It is normally difficult to tell the very important from the less important people in office, as the very important ones tend to go about their business in a no-fuss, even self-deprecating manner, letting their work “speak” for itself. Should one, however, need to find such a person at the workplace, even if it is for no reason other than the opportunity to observe and learn from him, a few pointers that may be of help in this pursuit are produced here.
You walk into his office just as he sinks the twelve foot putt into the waste paper basket lying on its side. You need to discuss the project that you are working on. He says “not now, I am busy”. You want to know when you could come back. He says “check with Jenny (his secretary)”.
He is a Manager and his team is working with the team of Manager B, a peer working in another department, on a Project. When he needs to communicate a project related message pertaining to the successful completion of a deliverable by his team to Manager B, he will call up Senior Manager B, Manager B’s Boss, and communicate the message with a request for the same to be passed on to Manager B.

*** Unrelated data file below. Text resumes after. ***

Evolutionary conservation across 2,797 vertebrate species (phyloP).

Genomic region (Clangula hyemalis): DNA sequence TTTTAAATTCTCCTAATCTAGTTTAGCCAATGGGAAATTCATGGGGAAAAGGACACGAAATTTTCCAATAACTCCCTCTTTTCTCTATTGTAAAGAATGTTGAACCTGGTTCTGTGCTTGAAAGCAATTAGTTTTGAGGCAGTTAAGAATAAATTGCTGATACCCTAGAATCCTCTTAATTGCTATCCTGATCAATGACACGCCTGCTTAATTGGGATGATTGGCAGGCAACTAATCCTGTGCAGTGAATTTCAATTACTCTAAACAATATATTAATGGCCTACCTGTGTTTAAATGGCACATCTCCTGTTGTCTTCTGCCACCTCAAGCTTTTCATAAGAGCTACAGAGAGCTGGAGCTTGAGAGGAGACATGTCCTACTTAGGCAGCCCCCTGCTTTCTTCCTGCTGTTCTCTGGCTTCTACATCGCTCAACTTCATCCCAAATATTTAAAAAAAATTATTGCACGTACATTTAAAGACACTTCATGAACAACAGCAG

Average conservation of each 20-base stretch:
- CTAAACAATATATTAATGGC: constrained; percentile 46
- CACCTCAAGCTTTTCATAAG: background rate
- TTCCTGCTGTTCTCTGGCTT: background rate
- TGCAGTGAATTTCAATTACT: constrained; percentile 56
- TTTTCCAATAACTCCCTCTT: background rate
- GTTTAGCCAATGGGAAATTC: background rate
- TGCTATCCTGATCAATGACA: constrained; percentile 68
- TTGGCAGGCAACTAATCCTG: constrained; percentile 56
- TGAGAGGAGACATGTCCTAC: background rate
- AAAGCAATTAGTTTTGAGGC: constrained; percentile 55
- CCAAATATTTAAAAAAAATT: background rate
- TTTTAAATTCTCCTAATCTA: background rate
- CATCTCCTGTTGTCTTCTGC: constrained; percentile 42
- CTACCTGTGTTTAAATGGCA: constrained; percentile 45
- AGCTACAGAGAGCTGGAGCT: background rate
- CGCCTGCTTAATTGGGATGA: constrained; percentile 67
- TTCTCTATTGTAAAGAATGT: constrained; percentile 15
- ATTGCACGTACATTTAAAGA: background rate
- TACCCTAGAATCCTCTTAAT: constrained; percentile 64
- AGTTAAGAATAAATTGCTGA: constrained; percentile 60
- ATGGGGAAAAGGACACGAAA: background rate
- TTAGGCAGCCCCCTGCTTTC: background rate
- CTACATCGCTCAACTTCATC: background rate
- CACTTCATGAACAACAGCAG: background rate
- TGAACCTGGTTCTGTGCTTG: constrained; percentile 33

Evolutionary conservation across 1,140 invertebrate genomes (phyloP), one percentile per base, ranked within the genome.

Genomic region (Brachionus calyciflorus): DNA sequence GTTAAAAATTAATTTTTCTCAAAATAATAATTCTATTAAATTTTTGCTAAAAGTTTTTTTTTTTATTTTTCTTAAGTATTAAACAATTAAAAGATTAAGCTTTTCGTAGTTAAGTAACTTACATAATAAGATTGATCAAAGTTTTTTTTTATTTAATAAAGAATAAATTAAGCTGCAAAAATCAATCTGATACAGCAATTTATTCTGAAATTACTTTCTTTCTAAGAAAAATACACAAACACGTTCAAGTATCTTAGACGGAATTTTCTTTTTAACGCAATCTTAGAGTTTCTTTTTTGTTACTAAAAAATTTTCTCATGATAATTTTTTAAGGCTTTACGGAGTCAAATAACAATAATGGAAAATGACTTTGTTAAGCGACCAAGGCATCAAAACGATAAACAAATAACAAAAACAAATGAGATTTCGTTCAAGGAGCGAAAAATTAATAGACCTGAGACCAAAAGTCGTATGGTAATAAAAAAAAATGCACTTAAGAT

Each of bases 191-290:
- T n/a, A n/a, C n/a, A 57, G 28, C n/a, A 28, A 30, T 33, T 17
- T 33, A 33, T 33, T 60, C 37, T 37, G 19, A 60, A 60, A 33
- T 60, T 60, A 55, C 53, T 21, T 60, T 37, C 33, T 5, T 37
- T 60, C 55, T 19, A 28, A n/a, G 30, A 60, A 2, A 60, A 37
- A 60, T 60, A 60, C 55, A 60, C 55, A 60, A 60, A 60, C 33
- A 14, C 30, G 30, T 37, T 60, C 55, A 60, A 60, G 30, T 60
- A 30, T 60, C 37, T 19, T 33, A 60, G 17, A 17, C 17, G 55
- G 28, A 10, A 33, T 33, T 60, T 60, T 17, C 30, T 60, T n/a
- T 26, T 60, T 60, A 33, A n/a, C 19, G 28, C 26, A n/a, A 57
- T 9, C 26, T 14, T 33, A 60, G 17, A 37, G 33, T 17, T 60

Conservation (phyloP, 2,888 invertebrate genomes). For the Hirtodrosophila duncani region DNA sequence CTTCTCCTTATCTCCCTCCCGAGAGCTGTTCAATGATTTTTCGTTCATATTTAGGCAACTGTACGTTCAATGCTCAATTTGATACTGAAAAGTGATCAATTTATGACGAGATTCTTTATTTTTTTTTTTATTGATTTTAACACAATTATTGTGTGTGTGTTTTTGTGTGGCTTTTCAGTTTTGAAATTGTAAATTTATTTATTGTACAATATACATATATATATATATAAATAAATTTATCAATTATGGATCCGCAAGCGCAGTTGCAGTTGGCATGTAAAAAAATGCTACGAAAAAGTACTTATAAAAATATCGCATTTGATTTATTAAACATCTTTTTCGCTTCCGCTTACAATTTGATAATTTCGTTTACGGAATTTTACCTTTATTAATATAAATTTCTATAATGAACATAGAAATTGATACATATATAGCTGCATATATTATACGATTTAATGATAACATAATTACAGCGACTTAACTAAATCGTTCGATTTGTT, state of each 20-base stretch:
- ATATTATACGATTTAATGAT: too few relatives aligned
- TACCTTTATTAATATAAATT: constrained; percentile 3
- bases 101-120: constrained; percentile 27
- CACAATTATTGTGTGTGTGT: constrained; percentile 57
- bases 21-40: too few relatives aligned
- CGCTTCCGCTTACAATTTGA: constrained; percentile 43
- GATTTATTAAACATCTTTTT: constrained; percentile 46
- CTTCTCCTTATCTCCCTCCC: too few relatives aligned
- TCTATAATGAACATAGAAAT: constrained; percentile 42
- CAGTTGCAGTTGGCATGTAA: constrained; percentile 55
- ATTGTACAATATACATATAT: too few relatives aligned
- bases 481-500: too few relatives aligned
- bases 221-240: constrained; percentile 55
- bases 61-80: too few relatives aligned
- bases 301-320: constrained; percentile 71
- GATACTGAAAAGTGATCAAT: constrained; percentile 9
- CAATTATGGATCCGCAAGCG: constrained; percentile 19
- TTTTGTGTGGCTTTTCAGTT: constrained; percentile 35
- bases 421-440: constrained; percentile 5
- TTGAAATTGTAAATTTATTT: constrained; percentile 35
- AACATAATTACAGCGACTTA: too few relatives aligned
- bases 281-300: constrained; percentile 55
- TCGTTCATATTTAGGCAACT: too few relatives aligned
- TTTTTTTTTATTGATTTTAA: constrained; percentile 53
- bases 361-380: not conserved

If Manager B calls to give him (Manager A) a similar communication, he will ask him to call up Supervisor A, one of his team-members, and communicate the message.
He can be seen talking loudly into the mobile phone when he is outside his office, especially when he is on the move outside his office. On occasion he will be found to be cradling the mobile phone between his head (craned awkwardly to one side) and shoulder and writing something on a piece of paper likely to be a tissue.
In many cases he can be seen talking to himself. Loudly. He is actually talking on an earpiece connected to the mobile.
He is an effective communicator. In face to face discussions he makes productive use of his hands, flailing them wildly while talking. He also ensures people who don’t need to be part of the conversation hear him talk. His speech is slow, deliberate. If he has to communicate “Eastern is a very big company” he will say “Eastern is a company. Eastern is a big company. Eastern really is a big company. Eastern is a really big company. Eastern is a very big company.” And there will be a pause after each sentence so that the message has sunk in.
His conversation with the Security Guard will be peppered with words like “contract”, “transaction”, “price”, “revenue”, “deal”, “turnaround time”,” target”, “competition”, “market”, etc. interspersed with four-letter words.
He can often be seen holding four simultaneous conversations on four different topics with four different people.